Today I’m pleased to welcome Lyn G Farrell to the blog. Lyn is the author of The Wacky Man, which was published by Legend Press on 2 May 2016.
Lyn kindly answered a few of my questions.
1. Tell us a little about The Wacky Man
Amanda is an intelligent, articulate teenager fighting to overcome the violence and abuse that has consumed her childhood. When the reader first meets her, she is fifteen and holed up in her bedroom, having cut herself off from the outside world. The novel is a raw, no holds barred, depiction of what it feels like to be a battered child and the lifelong consequences of it.
2. What inspired the book?
It’s autobiographically inspired. I wanted to write something that would make the reader feel what it is like to inhabit the dangerous and horrifying world Amanda is trapped in. I had a passion to increase understanding of what life is like for such kids and a passion for fiction. The idea for this book just haunted me until I finally got it written down.
3. Are you a plan, plan, plan writer or do you sit down and see where the words take you? How long does the process take you from first line to completed novel?
To start with I was very much ‘sit down and see where the words take you’. However, that led to seven years of trial and error with my writing before the final three years of writing the actual novel. I didn’t do any creative writing course so just wrote and rewrote until my writing began to take shape. After publication I took the UEA Intermediate Writing course which opened my eyes to the fundamentals of writing. So I’m trying the ‘plan, plan, plan’ method for my second novel. My notes are still all over the place so I’ll never be perfect at organisation.
4. What did you discover about the process of creating a novel that surprised you?
Some of the characters started resolving plot problems in ways I wouldn’t have thought about! It was as if they were telling me ‘Do you really think somebody like me would do that? I’d do it this way’. I often found that as I was just falling asleep, something I’d struggled with all day would offer a solution. I can’t say I was always grateful as I had to sit up, grab my note pad or phone and start scribbling/typing things down, usually leading to an hour or more of extra work when I was really in need of sleep.
5. What do you do when you aren’t writing? What do you do to relax and get away from it all?
I don’t have a lot of spare time at the moment so other things, like reading, studying Tibetan and my allotment are all dreadfully neglected. Just recently I got away from it all at a Buddhist centre in County Cavan in Ireland. I’m not Buddhist but was made really welcome and I slept like a log each night and then wrote in the day. We even got chance to speak Tibetan with the Rinpoche though I couldn’t understand that much! I heartily recommend a holiday like this, make sure you check it out properly – the UK unfortunately has some dodgy places purporting to be Buddhist.
6. You were the winner of the Luke Bitmead Bursery for 2015. What is the bursary and what did it mean for you to win?
Legend Press say it best:
“The Luke Bitmead Bursary is an annual award set up to support and encourage the work of fledgling novel writers. It includes prize money and a publication deal with Legend Press.”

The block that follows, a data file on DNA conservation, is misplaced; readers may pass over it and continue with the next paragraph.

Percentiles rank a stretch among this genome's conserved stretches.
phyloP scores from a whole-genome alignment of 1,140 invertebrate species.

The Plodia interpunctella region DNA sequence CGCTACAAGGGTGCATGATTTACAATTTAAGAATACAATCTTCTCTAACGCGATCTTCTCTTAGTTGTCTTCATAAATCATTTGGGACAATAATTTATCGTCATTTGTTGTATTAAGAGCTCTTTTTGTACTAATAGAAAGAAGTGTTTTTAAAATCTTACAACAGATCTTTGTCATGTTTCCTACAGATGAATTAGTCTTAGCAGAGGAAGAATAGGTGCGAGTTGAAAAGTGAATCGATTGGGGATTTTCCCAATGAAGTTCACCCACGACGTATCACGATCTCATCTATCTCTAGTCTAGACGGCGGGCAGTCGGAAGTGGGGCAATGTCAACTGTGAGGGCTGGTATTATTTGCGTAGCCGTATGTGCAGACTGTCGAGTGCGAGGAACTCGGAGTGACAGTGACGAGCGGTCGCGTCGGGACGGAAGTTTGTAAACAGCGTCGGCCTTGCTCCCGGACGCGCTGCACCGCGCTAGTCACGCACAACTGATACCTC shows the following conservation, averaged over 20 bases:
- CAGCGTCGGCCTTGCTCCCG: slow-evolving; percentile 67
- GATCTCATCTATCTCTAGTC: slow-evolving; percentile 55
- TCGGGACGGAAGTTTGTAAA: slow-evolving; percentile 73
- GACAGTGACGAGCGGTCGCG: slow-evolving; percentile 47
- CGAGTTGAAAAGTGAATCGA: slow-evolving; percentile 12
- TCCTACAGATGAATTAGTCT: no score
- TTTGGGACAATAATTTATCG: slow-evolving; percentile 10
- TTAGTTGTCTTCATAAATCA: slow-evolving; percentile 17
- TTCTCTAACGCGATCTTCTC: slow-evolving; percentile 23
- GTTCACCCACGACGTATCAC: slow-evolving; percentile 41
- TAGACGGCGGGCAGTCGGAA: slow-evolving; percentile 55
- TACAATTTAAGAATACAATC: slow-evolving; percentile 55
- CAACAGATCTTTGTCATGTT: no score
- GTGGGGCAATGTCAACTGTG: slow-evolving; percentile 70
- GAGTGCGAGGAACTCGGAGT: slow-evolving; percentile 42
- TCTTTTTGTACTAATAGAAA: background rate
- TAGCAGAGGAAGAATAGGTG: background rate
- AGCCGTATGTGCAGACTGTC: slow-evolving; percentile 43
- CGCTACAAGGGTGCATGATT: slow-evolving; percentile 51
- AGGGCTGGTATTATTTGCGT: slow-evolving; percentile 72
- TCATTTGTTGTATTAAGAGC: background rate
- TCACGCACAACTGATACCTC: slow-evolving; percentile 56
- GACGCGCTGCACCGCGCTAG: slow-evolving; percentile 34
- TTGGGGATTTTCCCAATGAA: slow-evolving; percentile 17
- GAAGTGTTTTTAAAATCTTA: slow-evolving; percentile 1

It’s given me a wonderful opportunity to work as a writer. I’m building new author networks and friendships and learning a whole raft of new skills every day thanks to the wonderful team at Legend. Elaine, Luke’s mother is now a close friend and so supportive of my work. The Luke Bitmead Bursary has done all that for me and the prize just keeps giving. I was recently long listed for the Guardian’s Not the Booker – without the award behind me, that would never have happened. I’m also delighted to announce that I’ve got an author talk at my home borough’s literature festival and will be at the Ilkley Literature fringe festival. Amazing.
7. If you could only read one book for the rest of your life which book would it be?
I’ll need a long book in this case so I’ll choose Proust’s In Search of Lost Time. As a novel in seven volumes, it certainly fits that description! I’ve got it on my Kindle and have read about three pages so it should keep me amused for some time. And it’s meant to be the definitive modern novel so it would be good for me in a technical sense too.
8. I like to end my Q&A’s with the same question so here we go. During all the Q&As and interviews you’ve done what question have you not been asked that you wish had been asked – and what’s the answer?
What’s your favourite Tibetan word?
This changes all the time, when I find out new words that make me laugh, but at the moment it’s Ngo-Tsa. It means ‘shy’ and translates as ‘Hot face’ which I think describes it perfectly.
Thanks very much for answering my questions and for appearing on my blog.
About the book:
The winner of the 2015 Luke Bitmead Bursary
“My new shrink asks me, ‘What things do you remember about being very young?’ It’s like looking into a murky river, I say. Memories flash near the surface like fish coming up for flies. The past peeps out, startles me, and then is gone…
Amanda secludes herself in her bedroom, no longer willing to face the outside world. Gradually, she pieces together the story of her life: her brothers have had to abandon her, her mother scarcely talks to her, and the Wacky Man could return any day to burn the house down. Just like he promised.
As her family disintegrates, Amanda hopes for a better future, a way out from the violence and fear that has consumed her childhood. But can she cling to her sanity, before insanity itself is her only means of escape?”